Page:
The risks of climate change are enormous, threatening the lives and livelihoods of millions to billions of people. The economic consequences of many of the complex risks associated with climate change cannot, however, currently be quantified. Here we argue that these unquantified, poorly understood and often deeply uncertain risks can and should be included in economic evaluations and decision-making processes. We present an overview of these unquantified risks and an ontology of them founded on the reasons behind their lack of robust evaluation. These consist of risks missing owing to delays in sharing knowledge and expertise across disciplines, spatial and temporal variations of climate impacts, feedbacks and interactions between risks, deep uncertainty in our knowledge, and currently unidentified risks. We highlight collaboration needs within and between the natural and social science communities to address these gaps. We also provide an approach for integrating assessments or speculations of these risks in a way that accounts for interdependencies, avoids double counting and makes assumptions clear. Multiple paths exist for engaging with these missing risks, with both model-based quantification and non-model-based qualitative assessments playing crucial roles. A wide range of climate impacts are understudied or challenging to quantify, and are missing from current evaluations of the climate risks to lives and livelihoods. Strong interdisciplinary collaboration and deeper engagement with uncertainty is needed to properly inform policymakers and the public about climate risks.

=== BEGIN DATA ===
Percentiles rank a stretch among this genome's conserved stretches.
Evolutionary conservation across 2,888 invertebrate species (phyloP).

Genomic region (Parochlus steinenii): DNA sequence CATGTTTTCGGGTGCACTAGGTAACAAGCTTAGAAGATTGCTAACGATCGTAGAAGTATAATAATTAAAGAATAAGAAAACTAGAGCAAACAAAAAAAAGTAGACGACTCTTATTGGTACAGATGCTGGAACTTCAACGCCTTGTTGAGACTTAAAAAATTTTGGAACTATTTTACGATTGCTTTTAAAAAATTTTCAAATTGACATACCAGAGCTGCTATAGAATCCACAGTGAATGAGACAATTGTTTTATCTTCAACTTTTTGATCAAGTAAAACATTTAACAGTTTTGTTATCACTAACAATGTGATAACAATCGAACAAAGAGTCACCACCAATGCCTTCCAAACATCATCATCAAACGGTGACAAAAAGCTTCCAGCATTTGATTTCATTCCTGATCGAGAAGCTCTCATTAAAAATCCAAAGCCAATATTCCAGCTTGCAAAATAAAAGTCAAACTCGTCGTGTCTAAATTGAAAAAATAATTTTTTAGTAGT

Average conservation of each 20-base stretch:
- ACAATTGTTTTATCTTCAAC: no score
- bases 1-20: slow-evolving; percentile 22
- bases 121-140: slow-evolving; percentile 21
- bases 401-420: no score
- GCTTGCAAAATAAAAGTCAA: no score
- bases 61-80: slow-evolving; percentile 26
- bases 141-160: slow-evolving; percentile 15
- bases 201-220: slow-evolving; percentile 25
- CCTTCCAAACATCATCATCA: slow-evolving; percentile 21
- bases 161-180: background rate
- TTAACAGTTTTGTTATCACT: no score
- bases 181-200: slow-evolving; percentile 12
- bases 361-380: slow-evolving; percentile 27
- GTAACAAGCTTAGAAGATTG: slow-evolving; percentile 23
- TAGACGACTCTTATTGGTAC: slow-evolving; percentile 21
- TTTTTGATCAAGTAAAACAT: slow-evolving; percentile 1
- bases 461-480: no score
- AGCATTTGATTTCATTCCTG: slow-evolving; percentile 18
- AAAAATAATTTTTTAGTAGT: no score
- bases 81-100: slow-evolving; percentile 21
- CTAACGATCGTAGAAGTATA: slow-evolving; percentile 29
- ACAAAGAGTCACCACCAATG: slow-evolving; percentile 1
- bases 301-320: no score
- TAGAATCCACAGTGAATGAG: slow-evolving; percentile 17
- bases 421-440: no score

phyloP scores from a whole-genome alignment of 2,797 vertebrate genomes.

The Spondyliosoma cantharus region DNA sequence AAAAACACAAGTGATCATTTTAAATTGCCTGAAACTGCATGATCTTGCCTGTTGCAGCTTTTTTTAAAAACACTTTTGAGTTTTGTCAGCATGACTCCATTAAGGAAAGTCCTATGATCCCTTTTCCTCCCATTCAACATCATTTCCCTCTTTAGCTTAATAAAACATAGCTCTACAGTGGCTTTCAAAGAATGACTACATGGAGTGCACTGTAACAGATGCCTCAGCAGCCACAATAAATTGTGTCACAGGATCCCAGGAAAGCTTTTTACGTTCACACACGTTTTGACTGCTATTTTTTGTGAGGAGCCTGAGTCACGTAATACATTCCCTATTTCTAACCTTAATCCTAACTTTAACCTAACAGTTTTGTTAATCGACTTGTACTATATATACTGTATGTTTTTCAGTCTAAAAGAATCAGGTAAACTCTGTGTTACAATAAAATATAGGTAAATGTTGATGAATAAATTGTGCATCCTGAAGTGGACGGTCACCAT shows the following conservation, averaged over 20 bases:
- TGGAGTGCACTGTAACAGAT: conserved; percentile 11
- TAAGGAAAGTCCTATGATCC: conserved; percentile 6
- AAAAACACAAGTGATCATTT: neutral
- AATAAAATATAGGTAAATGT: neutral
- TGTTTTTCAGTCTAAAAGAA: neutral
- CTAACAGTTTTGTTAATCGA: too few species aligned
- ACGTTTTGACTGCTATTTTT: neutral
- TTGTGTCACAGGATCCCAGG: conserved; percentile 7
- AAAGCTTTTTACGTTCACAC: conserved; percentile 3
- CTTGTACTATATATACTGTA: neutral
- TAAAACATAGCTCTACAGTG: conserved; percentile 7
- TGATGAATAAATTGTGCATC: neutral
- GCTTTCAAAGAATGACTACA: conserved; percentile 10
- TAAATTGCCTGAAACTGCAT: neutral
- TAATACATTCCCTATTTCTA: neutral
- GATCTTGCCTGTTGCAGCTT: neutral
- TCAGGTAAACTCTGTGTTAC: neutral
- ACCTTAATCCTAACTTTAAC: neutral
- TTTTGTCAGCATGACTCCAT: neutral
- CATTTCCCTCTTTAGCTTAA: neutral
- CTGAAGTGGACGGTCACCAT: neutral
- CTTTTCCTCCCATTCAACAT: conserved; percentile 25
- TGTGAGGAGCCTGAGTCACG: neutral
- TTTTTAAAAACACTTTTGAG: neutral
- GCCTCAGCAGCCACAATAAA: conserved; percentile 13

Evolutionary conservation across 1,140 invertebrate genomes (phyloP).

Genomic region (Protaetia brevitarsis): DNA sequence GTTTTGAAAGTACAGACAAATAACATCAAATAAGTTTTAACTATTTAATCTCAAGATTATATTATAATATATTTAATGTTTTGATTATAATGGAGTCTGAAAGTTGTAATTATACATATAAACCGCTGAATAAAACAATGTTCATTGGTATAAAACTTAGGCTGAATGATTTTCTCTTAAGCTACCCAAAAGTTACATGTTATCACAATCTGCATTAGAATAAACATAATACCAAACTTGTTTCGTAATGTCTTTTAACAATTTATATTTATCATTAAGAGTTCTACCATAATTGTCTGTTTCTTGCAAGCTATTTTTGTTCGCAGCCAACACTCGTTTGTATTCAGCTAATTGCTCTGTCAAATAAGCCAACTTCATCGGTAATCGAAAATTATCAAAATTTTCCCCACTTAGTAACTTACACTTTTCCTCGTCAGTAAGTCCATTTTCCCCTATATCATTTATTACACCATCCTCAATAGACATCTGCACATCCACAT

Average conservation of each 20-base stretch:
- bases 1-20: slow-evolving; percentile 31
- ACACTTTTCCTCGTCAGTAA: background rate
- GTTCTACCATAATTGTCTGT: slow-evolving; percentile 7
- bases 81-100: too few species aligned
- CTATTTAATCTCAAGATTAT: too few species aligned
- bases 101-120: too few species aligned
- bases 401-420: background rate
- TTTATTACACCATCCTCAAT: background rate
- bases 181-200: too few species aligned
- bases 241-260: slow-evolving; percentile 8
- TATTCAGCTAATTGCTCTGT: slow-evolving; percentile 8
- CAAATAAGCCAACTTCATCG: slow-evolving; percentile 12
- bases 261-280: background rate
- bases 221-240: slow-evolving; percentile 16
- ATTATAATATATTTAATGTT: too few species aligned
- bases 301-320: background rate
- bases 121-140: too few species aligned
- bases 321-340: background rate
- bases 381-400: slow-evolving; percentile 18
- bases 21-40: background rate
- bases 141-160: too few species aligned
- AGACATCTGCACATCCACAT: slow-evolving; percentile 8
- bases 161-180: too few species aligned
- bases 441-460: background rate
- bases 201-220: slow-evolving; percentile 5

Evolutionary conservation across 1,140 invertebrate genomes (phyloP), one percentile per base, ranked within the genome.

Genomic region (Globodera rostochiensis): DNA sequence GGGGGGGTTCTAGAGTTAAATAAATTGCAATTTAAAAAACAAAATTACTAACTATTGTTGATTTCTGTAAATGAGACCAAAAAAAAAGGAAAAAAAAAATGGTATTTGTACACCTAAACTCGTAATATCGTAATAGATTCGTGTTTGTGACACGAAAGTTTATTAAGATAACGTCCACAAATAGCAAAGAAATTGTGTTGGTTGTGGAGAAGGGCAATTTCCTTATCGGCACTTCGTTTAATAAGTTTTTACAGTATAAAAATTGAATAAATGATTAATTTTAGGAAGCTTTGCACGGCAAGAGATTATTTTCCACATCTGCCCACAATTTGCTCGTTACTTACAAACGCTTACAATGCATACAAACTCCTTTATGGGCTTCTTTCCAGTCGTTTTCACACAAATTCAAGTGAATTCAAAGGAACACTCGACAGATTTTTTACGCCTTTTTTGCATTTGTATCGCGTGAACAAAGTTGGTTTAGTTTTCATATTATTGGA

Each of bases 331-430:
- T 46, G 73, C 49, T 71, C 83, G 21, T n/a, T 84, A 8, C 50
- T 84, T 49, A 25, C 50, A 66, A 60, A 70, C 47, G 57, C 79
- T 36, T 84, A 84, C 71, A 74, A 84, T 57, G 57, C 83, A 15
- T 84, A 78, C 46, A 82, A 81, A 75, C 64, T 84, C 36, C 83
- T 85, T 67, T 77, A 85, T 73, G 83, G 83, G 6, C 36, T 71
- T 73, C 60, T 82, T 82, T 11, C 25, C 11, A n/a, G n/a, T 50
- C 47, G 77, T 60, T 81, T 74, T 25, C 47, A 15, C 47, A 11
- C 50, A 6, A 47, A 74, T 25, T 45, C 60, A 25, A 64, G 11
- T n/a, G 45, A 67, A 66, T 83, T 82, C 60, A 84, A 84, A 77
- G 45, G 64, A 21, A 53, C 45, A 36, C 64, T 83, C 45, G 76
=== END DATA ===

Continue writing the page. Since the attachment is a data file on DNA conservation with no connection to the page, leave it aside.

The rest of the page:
Rising, J., Tedesco, M., Piontek, F. et al. The missing risks of climate change. Nature 610, 643–651 (2022).

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